Termination of Protofilament Elongation by Eribulin Induces Lattice Defects that Promote Microtubule Catastrophes

Harinath Doodhi, Andrea E. Prota, Ruddi Rodríguez-García, Hui Xiao, Daniel W. Custar, Katja Bargsten, Eugene A. Katrukha, Manuel Hilbert, Shasha Hua, Kai Jiang, Ilya Grigoriev, Chia Ping H. Yang, David Cox, Susan Band Horwitz, Lukas C. Kapitein, Anna Akhmanova, Michel O. Steinmetz

Research output: Contribution to journalArticlepeer-review

76 Scopus citations


Microtubules are dynamic polymers built of tubulin dimers that attach in a head-to-tail fashion to form protofilaments, which further associate laterally to form a tube. Asynchronous elongation of individual protofilaments can potentially lead to an altered microtubule-end structure that promotes sudden depolymerization, termed catastrophe [1–4]. However, how the dynamics of individual protofilaments relates to overall growth persistence has remained unclear. Here, we used the microtubule targeting anti-cancer drug Eribulin [5–7] to explore the consequences of stalled protofilament elongation on microtubule growth. Using X-ray crystallography, we first revealed that Eribulin binds to a site on β-tubulin that is required for protofilament plus-end elongation. Based on the structural information, we engineered a fluorescent Eribulin molecule. We demonstrate that single Eribulin molecules specifically interact with microtubule plus ends and are sufficient to either trigger a catastrophe or induce slow and erratic microtubule growth in the presence of EB3. Interestingly, we found that Eribulin increases the frequency of EB3 comet “splitting,” transient events where a slow and erratically progressing comet is followed by a faster comet. This observation possibly reflects the “healing” of a microtubule lattice. Because EB3 comet splitting was also observed in control microtubules in the absence of any drugs, we propose that Eribulin amplifies a natural pathway toward catastrophe by promoting the arrest of protofilament elongation. Doodhi et al. show that Eribulin binds to a site on β-tubulin, which is exposed at the plus ends of microtubules. Binding of single Eribulin molecules induces erratic microtubule growth, catastrophes, and splitting of EB3 comets. The authors propose that Eribulin amplifies a natural catastrophe pathway by inhibiting protofilament elongation.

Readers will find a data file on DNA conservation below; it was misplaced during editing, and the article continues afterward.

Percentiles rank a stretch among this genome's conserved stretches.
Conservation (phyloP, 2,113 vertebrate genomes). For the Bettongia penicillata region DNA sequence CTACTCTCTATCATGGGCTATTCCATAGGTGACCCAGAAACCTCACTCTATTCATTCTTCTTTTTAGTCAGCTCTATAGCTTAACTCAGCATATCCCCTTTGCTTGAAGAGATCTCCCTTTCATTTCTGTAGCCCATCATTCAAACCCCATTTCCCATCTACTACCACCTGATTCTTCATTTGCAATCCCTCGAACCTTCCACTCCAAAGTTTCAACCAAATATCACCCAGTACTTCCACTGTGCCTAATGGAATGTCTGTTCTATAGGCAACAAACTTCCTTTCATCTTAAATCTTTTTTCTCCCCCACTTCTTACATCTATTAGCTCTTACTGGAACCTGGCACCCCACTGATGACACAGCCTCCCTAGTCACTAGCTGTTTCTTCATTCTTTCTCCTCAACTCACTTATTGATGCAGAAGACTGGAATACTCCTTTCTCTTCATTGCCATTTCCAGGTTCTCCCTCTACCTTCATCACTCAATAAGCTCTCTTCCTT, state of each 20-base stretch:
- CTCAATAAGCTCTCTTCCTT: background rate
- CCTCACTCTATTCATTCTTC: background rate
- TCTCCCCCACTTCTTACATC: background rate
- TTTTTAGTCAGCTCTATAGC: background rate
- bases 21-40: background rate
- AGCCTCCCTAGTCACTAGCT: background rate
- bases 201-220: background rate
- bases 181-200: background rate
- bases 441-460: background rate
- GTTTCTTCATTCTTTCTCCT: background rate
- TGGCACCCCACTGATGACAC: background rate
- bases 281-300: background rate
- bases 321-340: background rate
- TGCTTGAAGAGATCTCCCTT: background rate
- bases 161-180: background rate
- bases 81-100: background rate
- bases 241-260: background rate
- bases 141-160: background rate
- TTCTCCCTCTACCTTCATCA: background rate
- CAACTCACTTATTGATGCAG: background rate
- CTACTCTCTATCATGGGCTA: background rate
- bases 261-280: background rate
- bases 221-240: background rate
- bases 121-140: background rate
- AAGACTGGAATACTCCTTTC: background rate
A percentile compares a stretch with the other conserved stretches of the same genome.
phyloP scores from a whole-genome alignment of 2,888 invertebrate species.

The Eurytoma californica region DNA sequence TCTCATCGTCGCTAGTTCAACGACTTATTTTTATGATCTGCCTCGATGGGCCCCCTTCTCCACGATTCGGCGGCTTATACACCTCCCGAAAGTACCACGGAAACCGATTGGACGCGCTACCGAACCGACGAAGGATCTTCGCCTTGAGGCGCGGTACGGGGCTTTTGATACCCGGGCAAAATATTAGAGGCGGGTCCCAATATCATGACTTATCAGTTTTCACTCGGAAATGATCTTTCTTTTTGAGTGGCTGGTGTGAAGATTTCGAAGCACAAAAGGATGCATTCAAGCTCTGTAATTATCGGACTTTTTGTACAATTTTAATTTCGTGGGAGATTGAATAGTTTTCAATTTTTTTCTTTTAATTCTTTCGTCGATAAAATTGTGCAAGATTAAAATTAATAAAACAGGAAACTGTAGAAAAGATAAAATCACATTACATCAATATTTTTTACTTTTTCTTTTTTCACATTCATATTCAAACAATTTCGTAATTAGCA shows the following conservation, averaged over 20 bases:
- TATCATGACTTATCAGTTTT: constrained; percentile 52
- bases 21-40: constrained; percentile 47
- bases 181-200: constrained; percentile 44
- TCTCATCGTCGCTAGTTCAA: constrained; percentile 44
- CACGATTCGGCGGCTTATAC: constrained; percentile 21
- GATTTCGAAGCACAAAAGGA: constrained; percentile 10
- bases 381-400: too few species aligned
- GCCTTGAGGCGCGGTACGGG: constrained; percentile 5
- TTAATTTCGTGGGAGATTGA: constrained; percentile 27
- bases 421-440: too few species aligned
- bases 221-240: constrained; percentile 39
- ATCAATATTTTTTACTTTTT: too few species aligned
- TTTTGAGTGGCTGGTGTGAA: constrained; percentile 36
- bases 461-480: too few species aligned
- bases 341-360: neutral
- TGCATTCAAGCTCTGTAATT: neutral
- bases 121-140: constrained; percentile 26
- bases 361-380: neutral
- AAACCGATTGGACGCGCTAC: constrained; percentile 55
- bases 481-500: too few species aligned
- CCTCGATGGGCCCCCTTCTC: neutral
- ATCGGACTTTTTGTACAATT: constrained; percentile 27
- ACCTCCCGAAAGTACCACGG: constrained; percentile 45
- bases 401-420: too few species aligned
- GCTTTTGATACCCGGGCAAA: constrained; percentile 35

Original languageEnglish (US)
Pages (from-to)1713-1721
Number of pages9
JournalCurrent Biology
Issue number13
StatePublished - Jul 11 2016

ASJC Scopus subject areas

  • Neuroscience(all)
  • Biochemistry, Genetics and Molecular Biology(all)
  • Agricultural and Biological Sciences(all)


Dive into the research topics of 'Termination of Protofilament Elongation by Eribulin Induces Lattice Defects that Promote Microtubule Catastrophes'. Together they form a unique fingerprint.

Cite this